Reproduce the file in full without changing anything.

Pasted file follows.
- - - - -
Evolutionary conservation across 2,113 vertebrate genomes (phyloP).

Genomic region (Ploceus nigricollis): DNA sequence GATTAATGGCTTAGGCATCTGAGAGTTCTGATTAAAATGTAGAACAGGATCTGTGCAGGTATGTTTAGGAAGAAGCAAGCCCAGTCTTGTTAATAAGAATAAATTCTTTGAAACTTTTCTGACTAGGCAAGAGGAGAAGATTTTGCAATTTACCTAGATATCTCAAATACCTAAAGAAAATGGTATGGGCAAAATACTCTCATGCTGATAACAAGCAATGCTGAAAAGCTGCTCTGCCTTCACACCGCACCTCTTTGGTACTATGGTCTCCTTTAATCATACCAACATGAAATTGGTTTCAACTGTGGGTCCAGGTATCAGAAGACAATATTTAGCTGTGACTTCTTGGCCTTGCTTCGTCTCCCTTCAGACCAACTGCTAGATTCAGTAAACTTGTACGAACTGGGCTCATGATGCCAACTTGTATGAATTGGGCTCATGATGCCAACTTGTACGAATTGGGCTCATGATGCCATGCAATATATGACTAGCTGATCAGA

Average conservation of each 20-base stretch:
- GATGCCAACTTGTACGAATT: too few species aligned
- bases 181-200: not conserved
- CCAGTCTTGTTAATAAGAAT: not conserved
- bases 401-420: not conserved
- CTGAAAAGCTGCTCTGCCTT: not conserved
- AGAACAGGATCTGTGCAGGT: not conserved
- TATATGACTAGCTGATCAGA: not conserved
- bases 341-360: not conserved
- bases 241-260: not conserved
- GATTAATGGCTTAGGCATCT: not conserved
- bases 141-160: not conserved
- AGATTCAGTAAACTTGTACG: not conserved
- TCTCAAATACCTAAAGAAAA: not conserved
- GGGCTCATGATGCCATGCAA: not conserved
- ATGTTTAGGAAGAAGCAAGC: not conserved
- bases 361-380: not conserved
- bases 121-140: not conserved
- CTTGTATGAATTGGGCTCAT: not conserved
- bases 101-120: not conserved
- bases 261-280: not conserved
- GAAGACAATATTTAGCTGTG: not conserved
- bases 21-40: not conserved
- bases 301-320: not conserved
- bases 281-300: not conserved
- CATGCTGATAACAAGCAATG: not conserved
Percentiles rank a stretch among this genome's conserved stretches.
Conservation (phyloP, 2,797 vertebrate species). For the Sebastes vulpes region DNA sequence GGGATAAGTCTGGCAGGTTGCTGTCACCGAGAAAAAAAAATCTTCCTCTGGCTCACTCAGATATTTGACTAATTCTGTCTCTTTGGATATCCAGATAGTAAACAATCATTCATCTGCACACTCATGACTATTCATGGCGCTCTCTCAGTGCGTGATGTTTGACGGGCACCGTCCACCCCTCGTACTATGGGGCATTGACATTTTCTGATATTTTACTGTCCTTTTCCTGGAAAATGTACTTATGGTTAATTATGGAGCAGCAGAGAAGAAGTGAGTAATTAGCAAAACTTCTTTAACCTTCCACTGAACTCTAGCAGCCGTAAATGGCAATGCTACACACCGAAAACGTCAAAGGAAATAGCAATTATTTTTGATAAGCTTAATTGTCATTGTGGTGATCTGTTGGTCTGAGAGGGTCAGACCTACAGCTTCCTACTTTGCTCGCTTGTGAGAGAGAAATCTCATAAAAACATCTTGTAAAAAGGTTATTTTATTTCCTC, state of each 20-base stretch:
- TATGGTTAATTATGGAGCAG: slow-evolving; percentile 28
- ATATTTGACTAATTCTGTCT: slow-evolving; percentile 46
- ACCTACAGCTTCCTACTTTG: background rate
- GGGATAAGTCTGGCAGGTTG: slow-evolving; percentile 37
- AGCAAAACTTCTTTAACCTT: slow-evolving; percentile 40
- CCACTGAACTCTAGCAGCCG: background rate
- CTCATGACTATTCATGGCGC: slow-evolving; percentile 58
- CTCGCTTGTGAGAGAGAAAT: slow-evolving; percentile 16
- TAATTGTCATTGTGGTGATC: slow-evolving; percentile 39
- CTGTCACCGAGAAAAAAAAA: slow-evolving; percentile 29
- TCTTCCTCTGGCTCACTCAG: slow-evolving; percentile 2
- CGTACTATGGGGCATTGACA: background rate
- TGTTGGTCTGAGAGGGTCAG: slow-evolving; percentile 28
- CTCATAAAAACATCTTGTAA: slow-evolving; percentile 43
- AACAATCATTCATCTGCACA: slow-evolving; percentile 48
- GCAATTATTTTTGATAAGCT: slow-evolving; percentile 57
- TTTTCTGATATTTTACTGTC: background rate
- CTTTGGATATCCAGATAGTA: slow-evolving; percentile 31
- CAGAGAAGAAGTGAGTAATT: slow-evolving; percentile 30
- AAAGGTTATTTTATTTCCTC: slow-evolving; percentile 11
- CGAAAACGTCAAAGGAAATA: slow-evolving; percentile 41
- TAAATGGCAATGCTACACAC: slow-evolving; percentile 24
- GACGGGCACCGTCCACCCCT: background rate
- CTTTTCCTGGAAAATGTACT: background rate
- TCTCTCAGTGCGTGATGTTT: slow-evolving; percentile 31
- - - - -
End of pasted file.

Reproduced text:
Evolutionary conservation across 2,113 vertebrate genomes (phyloP).

Genomic region (Ploceus nigricollis): DNA sequence GATTAATGGCTTAGGCATCTGAGAGTTCTGATTAAAATGTAGAACAGGATCTGTGCAGGTATGTTTAGGAAGAAGCAAGCCCAGTCTTGTTAATAAGAATAAATTCTTTGAAACTTTTCTGACTAGGCAAGAGGAGAAGATTTTGCAATTTACCTAGATATCTCAAATACCTAAAGAAAATGGTATGGGCAAAATACTCTCATGCTGATAACAAGCAATGCTGAAAAGCTGCTCTGCCTTCACACCGCACCTCTTTGGTACTATGGTCTCCTTTAATCATACCAACATGAAATTGGTTTCAACTGTGGGTCCAGGTATCAGAAGACAATATTTAGCTGTGACTTCTTGGCCTTGCTTCGTCTCCCTTCAGACCAACTGCTAGATTCAGTAAACTTGTACGAACTGGGCTCATGATGCCAACTTGTATGAATTGGGCTCATGATGCCAACTTGTACGAATTGGGCTCATGATGCCATGCAATATATGACTAGCTGATCAGA

Average conservation of each 20-base stretch:
- GATGCCAACTTGTACGAATT: too few species aligned
- bases 181-200: not conserved
- CCAGTCTTGTTAATAAGAAT: not conserved
- bases 401-420: not conserved
- CTGAAAAGCTGCTCTGCCTT: not conserved
- AGAACAGGATCTGTGCAGGT: not conserved
- TATATGACTAGCTGATCAGA: not conserved
- bases 341-360: not conserved
- bases 241-260: not conserved
- GATTAATGGCTTAGGCATCT: not conserved
- bases 141-160: not conserved
- AGATTCAGTAAACTTGTACG: not conserved
- TCTCAAATACCTAAAGAAAA: not conserved
- GGGCTCATGATGCCATGCAA: not conserved
- ATGTTTAGGAAGAAGCAAGC: not conserved
- bases 361-380: not conserved
- bases 121-140: not conserved
- CTTGTATGAATTGGGCTCAT: not conserved
- bases 101-120: not conserved
- bases 261-280: not conserved
- GAAGACAATATTTAGCTGTG: not conserved
- bases 21-40: not conserved
- bases 301-320: not conserved
- bases 281-300: not conserved
- CATGCTGATAACAAGCAATG: not conserved
Percentiles rank a stretch among this genome's conserved stretches.
Conservation (phyloP, 2,797 vertebrate species). For the Sebastes vulpes region DNA sequence GGGATAAGTCTGGCAGGTTGCTGTCACCGAGAAAAAAAAATCTTCCTCTGGCTCACTCAGATATTTGACTAATTCTGTCTCTTTGGATATCCAGATAGTAAACAATCATTCATCTGCACACTCATGACTATTCATGGCGCTCTCTCAGTGCGTGATGTTTGACGGGCACCGTCCACCCCTCGTACTATGGGGCATTGACATTTTCTGATATTTTACTGTCCTTTTCCTGGAAAATGTACTTATGGTTAATTATGGAGCAGCAGAGAAGAAGTGAGTAATTAGCAAAACTTCTTTAACCTTCCACTGAACTCTAGCAGCCGTAAATGGCAATGCTACACACCGAAAACGTCAAAGGAAATAGCAATTATTTTTGATAAGCTTAATTGTCATTGTGGTGATCTGTTGGTCTGAGAGGGTCAGACCTACAGCTTCCTACTTTGCTCGCTTGTGAGAGAGAAATCTCATAAAAACATCTTGTAAAAAGGTTATTTTATTTCCTC, state of each 20-base stretch:
- TATGGTTAATTATGGAGCAG: slow-evolving; percentile 28
- ATATTTGACTAATTCTGTCT: slow-evolving; percentile 46
- ACCTACAGCTTCCTACTTTG: background rate
- GGGATAAGTCTGGCAGGTTG: slow-evolving; percentile 37
- AGCAAAACTTCTTTAACCTT: slow-evolving; percentile 40
- CCACTGAACTCTAGCAGCCG: background rate
- CTCATGACTATTCATGGCGC: slow-evolving; percentile 58
- CTCGCTTGTGAGAGAGAAAT: slow-evolving; percentile 16
- TAATTGTCATTGTGGTGATC: slow-evolving; percentile 39
- CTGTCACCGAGAAAAAAAAA: slow-evolving; percentile 29
- TCTTCCTCTGGCTCACTCAG: slow-evolving; percentile 2
- CGTACTATGGGGCATTGACA: background rate
- TGTTGGTCTGAGAGGGTCAG: slow-evolving; percentile 28
- CTCATAAAAACATCTTGTAA: slow-evolving; percentile 43
- AACAATCATTCATCTGCACA: slow-evolving; percentile 48
- GCAATTATTTTTGATAAGCT: slow-evolving; percentile 57
- TTTTCTGATATTTTACTGTC: background rate
- CTTTGGATATCCAGATAGTA: slow-evolving; percentile 31
- CAGAGAAGAAGTGAGTAATT: slow-evolving; percentile 30
- AAAGGTTATTTTATTTCCTC: slow-evolving; percentile 11
- CGAAAACGTCAAAGGAAATA: slow-evolving; percentile 41
- TAAATGGCAATGCTACACAC: slow-evolving; percentile 24
- GACGGGCACCGTCCACCCCT: background rate
- CTTTTCCTGGAAAATGTACT: background rate
- TCTCTCAGTGCGTGATGTTT: slow-evolving; percentile 31